I have been a contributing writer for multiple entertainment news websites for nearly eight years. My focus is television news. I have written recaps and reviews, pitched and written op-eds, posted preview articles and conducted interviews, both over the phone and in-person (at Comic-Cons in New ...
How Barnes Set Herself up to Fail on 'Criminal Minds'
Sam and Callen Take a Page Out of Gibbs' BookQuiz: Which Special Agent TV Hunt Would You Date?>>> Should the Team Be Worried? I have to admit that I'm a bit disappointed with What we do see is Hetty meeting Harley and revealing that she's read her file. She likes that Harley takes pride in caring for her weapon, and she knows that she had friends and family in Baltimore. She also knows that Harley lost her husband, a true hero.
It wouldn't be aseason finale without several twists and turns and many questions that need answers ASAP, and while the title may be "Nobody Else Is Dying," we don't know if someone wasn't killed off-screen before everything went down.But the mystery of what happened to Laurel's mother isn't the only mystery and big moment of the season 4 finale. Michaela made a move against Annalise, someone was arrested and we met someone's kid near the end of the hour.
Muck Rack makes it simple to find people, tweets, or articles that mention any name, keyword, company, hashtag etc. We've compiled this guide to help you make the most of your search.
Selecting a term
Start searching tweets, articles from media outlets, articles mentioned in tweets, journalists'
names, titles and bios with some suggested searches:
Companies or Topics (e.g. iPhone, Microsoft)
Phrases (e.g. "cloud computing") — use quotes to keep the terms together
Twitter handles (e.g. @username) — returns those who have mentioned or replied to
Names (e.g. "David Pogue")
Hashtags (e.g. #sxsw, #london2012)
Bio details (e.g. vegan, Olympics, father)
Muck Rack's Advanced Search allows for many boolean operators.
Find results that mention multiple specified terms, use AND or
+. For example, ensure each result contains both Elon Musk and Mark Zuckerberg by
searching Musk AND Zuckerberg or Musk + Zuckerberg.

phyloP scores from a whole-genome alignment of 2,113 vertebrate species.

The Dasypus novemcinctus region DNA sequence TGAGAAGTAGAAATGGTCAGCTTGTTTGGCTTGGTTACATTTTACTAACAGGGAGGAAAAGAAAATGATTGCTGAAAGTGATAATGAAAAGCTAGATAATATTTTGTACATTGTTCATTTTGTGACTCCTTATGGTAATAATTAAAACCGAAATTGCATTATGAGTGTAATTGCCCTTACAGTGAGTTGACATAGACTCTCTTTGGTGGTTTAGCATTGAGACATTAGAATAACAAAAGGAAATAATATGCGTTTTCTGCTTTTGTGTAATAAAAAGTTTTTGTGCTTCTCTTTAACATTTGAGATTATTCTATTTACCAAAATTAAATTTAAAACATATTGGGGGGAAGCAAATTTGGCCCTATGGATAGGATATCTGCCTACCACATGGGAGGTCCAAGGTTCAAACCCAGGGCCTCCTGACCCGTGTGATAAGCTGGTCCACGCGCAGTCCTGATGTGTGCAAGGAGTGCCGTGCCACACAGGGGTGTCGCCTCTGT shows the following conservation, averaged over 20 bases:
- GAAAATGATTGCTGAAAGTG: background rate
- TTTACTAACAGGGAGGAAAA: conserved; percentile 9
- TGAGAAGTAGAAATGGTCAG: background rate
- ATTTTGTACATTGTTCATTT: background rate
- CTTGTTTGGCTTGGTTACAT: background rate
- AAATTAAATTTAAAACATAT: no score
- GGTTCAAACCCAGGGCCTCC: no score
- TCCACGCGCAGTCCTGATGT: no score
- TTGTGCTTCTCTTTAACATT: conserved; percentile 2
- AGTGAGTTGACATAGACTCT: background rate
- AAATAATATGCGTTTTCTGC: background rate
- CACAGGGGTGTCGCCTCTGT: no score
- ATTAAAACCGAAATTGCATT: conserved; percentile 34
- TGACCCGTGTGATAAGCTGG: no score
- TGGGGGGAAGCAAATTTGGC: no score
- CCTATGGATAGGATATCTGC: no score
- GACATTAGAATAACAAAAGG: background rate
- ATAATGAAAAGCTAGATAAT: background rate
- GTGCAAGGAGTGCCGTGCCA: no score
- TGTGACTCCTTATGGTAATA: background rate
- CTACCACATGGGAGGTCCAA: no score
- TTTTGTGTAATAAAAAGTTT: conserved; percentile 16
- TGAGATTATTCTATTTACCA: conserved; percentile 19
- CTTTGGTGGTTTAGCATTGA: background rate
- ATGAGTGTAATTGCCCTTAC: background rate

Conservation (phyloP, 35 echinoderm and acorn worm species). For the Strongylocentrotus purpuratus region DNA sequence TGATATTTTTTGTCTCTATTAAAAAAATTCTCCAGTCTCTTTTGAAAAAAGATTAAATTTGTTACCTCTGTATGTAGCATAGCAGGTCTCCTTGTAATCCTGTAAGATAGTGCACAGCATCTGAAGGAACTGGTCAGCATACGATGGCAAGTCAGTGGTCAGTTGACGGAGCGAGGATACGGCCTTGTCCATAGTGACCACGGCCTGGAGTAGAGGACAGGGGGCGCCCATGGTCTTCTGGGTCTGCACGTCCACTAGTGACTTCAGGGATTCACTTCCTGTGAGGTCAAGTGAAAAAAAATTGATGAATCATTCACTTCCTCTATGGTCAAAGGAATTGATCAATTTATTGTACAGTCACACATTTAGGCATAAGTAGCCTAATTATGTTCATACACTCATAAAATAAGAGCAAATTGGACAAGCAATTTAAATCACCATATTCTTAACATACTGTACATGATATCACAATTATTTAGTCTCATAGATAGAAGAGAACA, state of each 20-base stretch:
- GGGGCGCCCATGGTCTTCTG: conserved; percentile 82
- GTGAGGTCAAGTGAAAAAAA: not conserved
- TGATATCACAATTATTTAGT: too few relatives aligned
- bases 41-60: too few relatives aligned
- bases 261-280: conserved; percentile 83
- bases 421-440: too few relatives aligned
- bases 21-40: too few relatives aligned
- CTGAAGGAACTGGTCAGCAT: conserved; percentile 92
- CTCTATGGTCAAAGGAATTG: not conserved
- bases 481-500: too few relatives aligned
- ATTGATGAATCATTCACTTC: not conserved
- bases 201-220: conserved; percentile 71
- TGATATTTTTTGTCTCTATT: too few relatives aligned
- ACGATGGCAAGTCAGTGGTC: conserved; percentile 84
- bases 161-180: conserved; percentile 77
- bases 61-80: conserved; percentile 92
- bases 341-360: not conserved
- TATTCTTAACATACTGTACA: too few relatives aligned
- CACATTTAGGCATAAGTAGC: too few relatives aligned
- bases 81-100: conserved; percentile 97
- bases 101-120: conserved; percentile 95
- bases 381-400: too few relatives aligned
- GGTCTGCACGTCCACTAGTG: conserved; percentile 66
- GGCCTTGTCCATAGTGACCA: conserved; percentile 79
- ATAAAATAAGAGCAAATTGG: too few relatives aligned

Use the operators OR or , to broaden your search when you'd like either of
multiple terms to appear in results. (This is the default behavior of our search when no operators
are used). For example, results will contain either cake or cookie by searching cake OR cookie or cake,cookie
Use NOT or - to subtract results from your search. For
example, searching Disney will yield results about the Walt Disney Company as well as Walt Disney
World Resort. To exclude mentions of Disney World, search for Disney -World or Disney
When using one of these operators with a phrase, enclose it in quotation marks. For example, you can
find results about smartphones excluding Apple's iPhone 4S by searching smartphone -"iPhone
Exact case matching or punctuation
If you're searching for a brand name or keyword that relies on specific punctuation marks or capitalization, you can
find results that match your exact query by adding matchcase: before the keyword you're searching for, like matchcase:E*TRADE .
Use parentheses to separate multiple
boolean phrases. For example, to find journalists talking about having fun in Disney World or
Disneyland, search for ("disney world" OR disneyland) AND fun.
An asterisk can be used to search for any variation of a root word truncated by the asterisk. For example, searching for admin* will return results for administrator, administration, administer, administered, etc.
A near operator is an AND operator where you can control the distance between the words. You can vary the distance the near operation uses by adding a forward slash and number (between 0-99) such as strawberries NEAR/10 "whipped cream", which means the strawberries must exist within 10 words of "whipped cream".